Filipinos continuously raise their race: Celebration of the 434th year of Filipino American History.

With four million Filipino Americans, Filipinos have become the second-largest Asian group in America
and approximately 1.5% of the United State's population. That's why the United States celebrates
multiple Filipino-related events. One of these is the Filipino American History Month. The objective of
this celebration is to recognize the diverse Filipino American community; promote, enlighten, appreciate,
preserve, and disseminate the history and culture of Filipino Americans.

The start of celebration

        Image from FANHS

It all started in 1988 when the Filipino American National Historical Society (FANHS) established
Filipino American History celebration. But, it was only recognized in 2006 when the California Department
of Education placed it on their celebrations calendar. Three years after, the 111th United States Congress passed
its commemoration resolution, officially recognizing October as Filipino American History Month nationwide. 

The first Filipinos in America.

Image of metal plaque commemorating the first arrival of Filipinos in Morro Bay, California. By RightCowLeftCoast - Own work, CC BY-SA 4.0,


The celebration in October was to commemorate the first arrival of the Filipino sailors (Luzon Indios) in the land of America, on October 18, 1587, from a Spanish ship near Morro Bay, California. It was four
hundred thirty-four years ago! Prior to the existence of the American nation and before the partition of
the American continent, which was now "North and South America." Filipino was in fact, the first Asian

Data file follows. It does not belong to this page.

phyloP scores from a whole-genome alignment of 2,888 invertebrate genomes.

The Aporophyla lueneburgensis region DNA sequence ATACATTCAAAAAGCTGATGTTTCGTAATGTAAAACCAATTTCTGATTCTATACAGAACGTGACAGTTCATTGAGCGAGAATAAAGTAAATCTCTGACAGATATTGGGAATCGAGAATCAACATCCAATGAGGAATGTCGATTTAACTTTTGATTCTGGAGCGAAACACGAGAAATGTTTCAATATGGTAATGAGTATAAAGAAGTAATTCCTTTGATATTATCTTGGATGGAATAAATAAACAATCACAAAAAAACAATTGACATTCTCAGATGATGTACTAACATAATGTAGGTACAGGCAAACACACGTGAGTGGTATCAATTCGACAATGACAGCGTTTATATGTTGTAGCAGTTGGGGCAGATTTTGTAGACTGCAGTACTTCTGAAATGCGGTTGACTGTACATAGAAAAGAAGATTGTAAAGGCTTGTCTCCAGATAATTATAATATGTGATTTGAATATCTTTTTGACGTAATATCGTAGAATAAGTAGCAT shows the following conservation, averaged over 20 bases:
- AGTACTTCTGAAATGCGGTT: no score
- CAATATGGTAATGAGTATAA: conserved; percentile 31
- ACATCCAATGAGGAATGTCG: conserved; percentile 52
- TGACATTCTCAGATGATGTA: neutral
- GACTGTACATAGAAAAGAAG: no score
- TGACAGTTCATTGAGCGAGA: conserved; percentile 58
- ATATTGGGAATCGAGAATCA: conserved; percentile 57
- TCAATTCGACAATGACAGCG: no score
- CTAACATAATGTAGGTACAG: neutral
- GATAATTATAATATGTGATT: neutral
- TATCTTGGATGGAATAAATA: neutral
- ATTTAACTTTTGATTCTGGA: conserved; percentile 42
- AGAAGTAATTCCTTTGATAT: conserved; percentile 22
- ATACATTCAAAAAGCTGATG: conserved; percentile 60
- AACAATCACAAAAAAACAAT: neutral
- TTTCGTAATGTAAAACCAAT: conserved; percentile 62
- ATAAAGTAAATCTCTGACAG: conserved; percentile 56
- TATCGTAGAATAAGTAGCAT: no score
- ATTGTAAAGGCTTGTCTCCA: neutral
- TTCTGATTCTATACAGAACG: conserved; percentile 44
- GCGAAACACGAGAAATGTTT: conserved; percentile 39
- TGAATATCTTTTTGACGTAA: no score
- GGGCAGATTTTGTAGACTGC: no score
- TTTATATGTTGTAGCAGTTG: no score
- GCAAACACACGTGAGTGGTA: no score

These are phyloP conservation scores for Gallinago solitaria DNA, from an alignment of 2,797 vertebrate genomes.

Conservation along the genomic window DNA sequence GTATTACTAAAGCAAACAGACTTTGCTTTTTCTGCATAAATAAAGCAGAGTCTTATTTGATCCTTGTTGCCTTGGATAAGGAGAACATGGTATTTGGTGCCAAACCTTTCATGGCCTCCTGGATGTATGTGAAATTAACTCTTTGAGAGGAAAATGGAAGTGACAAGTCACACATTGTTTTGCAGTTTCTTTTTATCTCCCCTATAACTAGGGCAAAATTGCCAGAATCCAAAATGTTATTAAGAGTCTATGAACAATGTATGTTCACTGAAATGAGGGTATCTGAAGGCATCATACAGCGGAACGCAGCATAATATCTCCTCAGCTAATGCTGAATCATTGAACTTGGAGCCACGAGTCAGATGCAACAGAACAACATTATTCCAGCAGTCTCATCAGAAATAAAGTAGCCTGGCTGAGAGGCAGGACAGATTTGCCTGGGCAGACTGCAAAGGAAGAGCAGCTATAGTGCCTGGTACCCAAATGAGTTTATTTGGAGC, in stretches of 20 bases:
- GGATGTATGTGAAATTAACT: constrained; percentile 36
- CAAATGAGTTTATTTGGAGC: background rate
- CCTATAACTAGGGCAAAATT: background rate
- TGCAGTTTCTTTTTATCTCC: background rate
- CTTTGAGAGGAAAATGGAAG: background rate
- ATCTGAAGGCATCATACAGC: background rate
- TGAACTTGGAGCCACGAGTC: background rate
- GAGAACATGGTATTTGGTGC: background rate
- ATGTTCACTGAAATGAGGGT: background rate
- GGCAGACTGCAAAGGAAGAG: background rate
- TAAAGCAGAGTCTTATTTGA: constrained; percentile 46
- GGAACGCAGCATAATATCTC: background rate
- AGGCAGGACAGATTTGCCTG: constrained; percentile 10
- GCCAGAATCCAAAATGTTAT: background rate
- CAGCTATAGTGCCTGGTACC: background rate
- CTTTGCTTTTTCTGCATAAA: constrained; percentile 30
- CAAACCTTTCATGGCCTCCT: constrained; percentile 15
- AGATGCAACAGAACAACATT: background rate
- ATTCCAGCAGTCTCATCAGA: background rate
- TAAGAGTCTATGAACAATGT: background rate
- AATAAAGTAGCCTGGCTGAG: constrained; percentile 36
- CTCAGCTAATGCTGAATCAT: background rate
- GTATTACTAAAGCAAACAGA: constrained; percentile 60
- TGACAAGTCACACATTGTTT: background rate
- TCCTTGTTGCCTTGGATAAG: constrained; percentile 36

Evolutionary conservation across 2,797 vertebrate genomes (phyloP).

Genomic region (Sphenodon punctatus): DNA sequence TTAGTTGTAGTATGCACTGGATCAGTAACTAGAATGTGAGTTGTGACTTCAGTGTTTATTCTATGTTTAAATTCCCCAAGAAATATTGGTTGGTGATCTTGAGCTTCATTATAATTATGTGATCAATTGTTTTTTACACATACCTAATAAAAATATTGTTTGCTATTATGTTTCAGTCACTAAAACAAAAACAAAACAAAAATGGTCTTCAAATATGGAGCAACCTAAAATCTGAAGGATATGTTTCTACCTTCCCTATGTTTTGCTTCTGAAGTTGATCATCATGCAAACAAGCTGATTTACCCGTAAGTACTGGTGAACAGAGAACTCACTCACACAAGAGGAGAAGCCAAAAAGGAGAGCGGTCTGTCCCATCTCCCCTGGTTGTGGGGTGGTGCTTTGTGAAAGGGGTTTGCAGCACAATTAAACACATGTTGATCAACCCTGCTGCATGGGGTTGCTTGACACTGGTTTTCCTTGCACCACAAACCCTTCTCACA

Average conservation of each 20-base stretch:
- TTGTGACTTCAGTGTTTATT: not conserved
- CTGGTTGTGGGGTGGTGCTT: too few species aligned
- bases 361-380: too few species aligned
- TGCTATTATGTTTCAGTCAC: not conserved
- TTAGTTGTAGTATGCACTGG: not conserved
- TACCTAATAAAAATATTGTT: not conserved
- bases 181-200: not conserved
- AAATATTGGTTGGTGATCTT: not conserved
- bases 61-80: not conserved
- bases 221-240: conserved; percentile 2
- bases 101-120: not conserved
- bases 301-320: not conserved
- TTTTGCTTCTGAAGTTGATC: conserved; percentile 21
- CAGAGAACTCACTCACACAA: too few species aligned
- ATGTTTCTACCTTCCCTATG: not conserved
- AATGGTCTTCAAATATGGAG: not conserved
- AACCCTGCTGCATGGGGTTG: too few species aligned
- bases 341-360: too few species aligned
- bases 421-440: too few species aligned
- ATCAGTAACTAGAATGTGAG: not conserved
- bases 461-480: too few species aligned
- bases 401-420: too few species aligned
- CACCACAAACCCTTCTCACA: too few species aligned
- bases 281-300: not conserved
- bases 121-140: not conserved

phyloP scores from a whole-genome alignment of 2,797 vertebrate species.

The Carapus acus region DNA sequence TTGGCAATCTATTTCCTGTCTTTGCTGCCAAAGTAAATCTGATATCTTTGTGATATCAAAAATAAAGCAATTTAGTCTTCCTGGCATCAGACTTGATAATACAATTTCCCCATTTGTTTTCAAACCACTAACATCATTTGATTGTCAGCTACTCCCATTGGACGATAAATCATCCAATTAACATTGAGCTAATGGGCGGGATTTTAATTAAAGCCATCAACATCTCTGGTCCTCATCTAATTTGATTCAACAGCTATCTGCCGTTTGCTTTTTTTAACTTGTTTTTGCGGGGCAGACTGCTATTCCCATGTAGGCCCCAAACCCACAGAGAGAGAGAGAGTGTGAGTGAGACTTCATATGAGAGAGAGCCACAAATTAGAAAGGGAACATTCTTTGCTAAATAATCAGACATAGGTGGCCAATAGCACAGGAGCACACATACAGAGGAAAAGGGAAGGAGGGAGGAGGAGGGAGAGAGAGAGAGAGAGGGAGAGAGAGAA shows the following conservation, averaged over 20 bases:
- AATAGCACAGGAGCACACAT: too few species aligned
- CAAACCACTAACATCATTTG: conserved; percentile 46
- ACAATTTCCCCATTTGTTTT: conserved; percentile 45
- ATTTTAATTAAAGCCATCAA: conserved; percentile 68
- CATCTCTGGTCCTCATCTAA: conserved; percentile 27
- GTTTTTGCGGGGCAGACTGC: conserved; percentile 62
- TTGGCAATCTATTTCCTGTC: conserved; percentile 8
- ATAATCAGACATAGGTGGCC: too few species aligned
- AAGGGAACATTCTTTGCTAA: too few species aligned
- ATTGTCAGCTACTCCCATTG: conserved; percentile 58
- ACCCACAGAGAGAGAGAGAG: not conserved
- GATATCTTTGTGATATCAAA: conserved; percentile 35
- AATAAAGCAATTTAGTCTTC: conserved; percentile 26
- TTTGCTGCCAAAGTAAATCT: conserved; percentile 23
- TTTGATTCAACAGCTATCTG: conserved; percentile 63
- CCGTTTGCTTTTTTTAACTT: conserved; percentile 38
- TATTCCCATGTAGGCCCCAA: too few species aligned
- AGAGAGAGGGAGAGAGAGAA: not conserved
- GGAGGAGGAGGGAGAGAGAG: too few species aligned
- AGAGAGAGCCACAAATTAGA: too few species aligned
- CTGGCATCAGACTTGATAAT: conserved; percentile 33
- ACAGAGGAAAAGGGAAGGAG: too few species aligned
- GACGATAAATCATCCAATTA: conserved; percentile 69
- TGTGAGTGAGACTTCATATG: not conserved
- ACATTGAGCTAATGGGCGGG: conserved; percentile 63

and Pacific Islander to have stepped on American land.

This year, the Filipino American National History Society highlights the 50th anniversary of the first Filipino
People's Far West Convention (FWCs) that took place in Seattle with over 300 young Filipino American
population. The first convention eventually resulted in a series of conferences held annually between
1971 and 1982 in places like Seattle, Los Angeles, Stockton, and Berkeley. These conventions were
held to advocate social justice issues affecting Filipino Americans. Thus, FANHS chooses to honor them
as the earlier pioneers in the Filipino American movement to encourage today's younger generation the
ability of Filipino American youth empowerment 50 years ago. Thus, we Filipinos often found pride in our
fellow Filipinos who found success internationally, which or may not have Filipino blood. And we somehow
found their success as our success.

Cultural identity is an essential part of one's life. It is a key to people's identity. So, thanks to FANHS for
introducing this celebration and annually reminding the Filipino American community about our history
and culture, sharing their knowledge and stories while preserving our country's legacies. 

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